Without Alabama’s help, no good way to find out personal exposure from water contamination
by David Kumbroch, originally posted on June 17, 2016
(WHNT) – There are no good options for people who want to know how severe their exposure is after water contamination in Lawrence and Morgan counties.
The West Morgan East Lawrence Water Authority and West Lawrence Water Co-Op have said their water isn’t safe to drink, because of high levels of PFOA and PFOS, which exceed a new EPA advisory handed down in May. The chemicals have been linked to cancer and a number of other serious health ailments.
But there are few answers on how severe or lengthy the exposure was, which is especially important given that the chemicals build up in the blood over time. Blood tests could show individuals how much of the chemicals have stored up in their bodies, but without state intervention, they are prohibitively difficult and expensive to obtain.
You can get a sense for how the situation plays out by looking to other affected communities. Blood tests have riled the residents of Hoosick Falls, New York.
After it was determined area chemical companies had polluted village wells, they’ve learned PFOA isn’t just in their water.
It’s in their bodies; it’s in their families.
They rally at state buildings, trying to gain more support from New York’s government. It’s a familiar script since they discovered their drinking water was contaminated by the same substance that led the West Morgan East Lawrence Water Authority to tell its customers their water isn’t safe to drink.
David Engel, an environmental attorney who has pushed the Hoosick Falls situation through litigation tells us, “When the village became aware of the problem, the village first contacted the New York State Department of Health. And this was back in 2014. And to be blunt about it, the New York State Department of Public Health was not particularly helpful.”
Michael Hickey, a resident of Hoosick Falls, first discovered the contamination after his father passed away from kidney cancer, an ailment linked to PFOA exposure. He agrees, “I don’t think the New York State Department of Health really did a great job at all with trying to help us push this forward.”
The pair say they had to get the EPA involved to motivate state agencies.
Both agree, though, that the state health department offering blood tests to residents has been invaluable.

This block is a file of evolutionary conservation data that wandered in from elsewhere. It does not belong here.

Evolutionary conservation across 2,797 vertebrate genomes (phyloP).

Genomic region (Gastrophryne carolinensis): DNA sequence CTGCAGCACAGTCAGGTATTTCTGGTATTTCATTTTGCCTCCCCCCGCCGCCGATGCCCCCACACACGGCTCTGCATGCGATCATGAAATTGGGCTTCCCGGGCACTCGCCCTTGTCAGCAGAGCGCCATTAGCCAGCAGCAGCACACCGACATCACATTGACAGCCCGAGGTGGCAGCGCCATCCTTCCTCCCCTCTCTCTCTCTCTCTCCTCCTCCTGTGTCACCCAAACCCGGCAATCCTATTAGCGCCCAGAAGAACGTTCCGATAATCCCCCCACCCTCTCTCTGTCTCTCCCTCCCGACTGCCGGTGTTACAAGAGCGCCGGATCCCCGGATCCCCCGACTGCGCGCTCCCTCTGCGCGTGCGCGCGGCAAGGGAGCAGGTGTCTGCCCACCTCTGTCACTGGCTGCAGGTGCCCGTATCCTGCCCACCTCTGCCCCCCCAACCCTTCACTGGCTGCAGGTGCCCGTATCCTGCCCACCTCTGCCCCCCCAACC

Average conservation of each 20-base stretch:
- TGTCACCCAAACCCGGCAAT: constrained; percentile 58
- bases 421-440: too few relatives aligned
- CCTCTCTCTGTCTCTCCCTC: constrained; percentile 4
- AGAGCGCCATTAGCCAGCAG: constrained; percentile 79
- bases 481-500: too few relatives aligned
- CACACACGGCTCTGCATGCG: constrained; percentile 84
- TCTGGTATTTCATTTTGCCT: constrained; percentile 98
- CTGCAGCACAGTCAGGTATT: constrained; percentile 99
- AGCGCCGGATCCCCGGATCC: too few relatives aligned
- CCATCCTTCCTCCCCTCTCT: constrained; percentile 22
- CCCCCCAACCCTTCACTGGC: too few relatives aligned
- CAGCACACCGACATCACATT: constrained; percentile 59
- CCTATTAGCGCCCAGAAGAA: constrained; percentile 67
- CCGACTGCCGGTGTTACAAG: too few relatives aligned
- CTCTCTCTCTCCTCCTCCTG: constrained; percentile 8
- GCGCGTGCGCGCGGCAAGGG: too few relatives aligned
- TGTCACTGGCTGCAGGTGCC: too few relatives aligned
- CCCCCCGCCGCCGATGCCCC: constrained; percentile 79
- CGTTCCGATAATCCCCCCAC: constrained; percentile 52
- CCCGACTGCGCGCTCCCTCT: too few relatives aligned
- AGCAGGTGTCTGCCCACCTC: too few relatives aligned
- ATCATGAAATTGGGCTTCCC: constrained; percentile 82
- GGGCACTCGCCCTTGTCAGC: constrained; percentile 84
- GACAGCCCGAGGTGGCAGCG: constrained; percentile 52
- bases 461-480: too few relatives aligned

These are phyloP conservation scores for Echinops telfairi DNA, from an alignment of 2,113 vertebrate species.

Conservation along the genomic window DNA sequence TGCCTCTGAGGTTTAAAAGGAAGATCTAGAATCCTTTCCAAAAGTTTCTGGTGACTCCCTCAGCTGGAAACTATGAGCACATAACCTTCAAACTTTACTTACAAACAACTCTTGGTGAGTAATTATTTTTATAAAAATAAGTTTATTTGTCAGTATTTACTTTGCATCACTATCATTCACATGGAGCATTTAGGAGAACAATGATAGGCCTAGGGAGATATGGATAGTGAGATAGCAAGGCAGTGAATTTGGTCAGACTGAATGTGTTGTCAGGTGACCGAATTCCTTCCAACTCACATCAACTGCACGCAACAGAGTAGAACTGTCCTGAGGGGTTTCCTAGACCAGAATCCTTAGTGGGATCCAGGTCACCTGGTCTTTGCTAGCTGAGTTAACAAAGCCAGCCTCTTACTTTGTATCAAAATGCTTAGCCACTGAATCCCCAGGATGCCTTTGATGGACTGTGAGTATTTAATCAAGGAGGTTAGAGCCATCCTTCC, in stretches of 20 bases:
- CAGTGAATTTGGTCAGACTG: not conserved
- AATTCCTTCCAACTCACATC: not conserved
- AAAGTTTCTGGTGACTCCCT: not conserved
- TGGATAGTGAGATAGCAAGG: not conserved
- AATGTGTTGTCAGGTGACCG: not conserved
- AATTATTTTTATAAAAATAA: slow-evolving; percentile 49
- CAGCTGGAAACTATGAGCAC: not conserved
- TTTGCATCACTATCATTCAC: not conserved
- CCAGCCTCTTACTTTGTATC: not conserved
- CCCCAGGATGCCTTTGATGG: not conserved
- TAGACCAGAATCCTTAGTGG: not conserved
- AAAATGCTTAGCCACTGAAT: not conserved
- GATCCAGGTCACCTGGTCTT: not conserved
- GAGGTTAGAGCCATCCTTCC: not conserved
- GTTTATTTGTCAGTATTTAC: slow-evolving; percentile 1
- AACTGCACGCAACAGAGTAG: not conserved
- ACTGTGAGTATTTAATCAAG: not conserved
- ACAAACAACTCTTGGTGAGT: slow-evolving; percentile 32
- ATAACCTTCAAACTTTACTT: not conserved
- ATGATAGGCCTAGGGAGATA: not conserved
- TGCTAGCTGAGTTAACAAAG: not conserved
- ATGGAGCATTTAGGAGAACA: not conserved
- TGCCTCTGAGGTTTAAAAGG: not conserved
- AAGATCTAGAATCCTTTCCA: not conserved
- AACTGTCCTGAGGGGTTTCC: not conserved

Hickey explains, “You know, I think it’s one thing when it’s in your water. But then when you actually realize that it’s in your blood, it’s a whole lot more personal.”
“People have a right to know what they’ve been exposed to,” Engel adds, “They have a right to know whether or not they may have an advanced chance of developing one of these horrible diseases or conditions.”
Perhaps most horrifying, Hickey says, “We’re seeing children’s blood come back as high as a 150 parts-per-billion. The national average is two parts-per-billion.”
But Engel does note of the all-important blood test, “It’s not the sort of blood work you get done when you go in for your routine physical.”
So how do you get it done?
We started making phone calls.
First, we tried eight different hospitals, from Huntsville, on west. Not one could tell us they could perform a blood test for PFOA.
So we tried the Morgan and Lawrence county health departments. Both quickly told us they couldn’t help.
We asked the folks from New York if the testing could have been done there without state intervention.
Hickey told us flatly, “No.”
He elaborates, “What’s happened here, too, is you’ve seen kind of people here, and that … moved out of town but had long-term exposure, they’ve gone to doctors to request the tests done at their offices. They’re being declined.”
Engel adds, “I don’t think you go into your doctor and go, ‘Hey, can you test me for PFOA?’ Because the normal lab that your doctor is going to send your blood to probably isn’t equipped to look for it.”
When we tried our state health department, the representative on the phone asked us, “Have you contacted your local doctor?”
Now, we did reach out to doctors and eventually were pointed to LabCorp. They have offices in Florence and Huntsville, they say they could conduct the two tests for PFOA and send them off. The tests cost $797 and $759, respectively.
Blue Cross Blue Shield of Alabama wouldn’t answer when we asked if insurance would cover any of that.
We have not found a single good option for people to understand their personal level of contamination.
But we have found people who can tell us how crucial that option is.
Hickey says, “The most important part about these blood tests are, if it’s found in your children at that age, there could be documentation to have the test to check for those related illnesses throughout the process.”
Michael Hickey’s father died from a PFOA related cancer. He wonders if the blood work would have allowed his family to spot it in stage one rather than the stage-four they found it in.
A spokesperson for the governor says he will consider asking the Alabama Department of Public Health to provide that blood testing.
She provided no details as to what would be considered to make that call.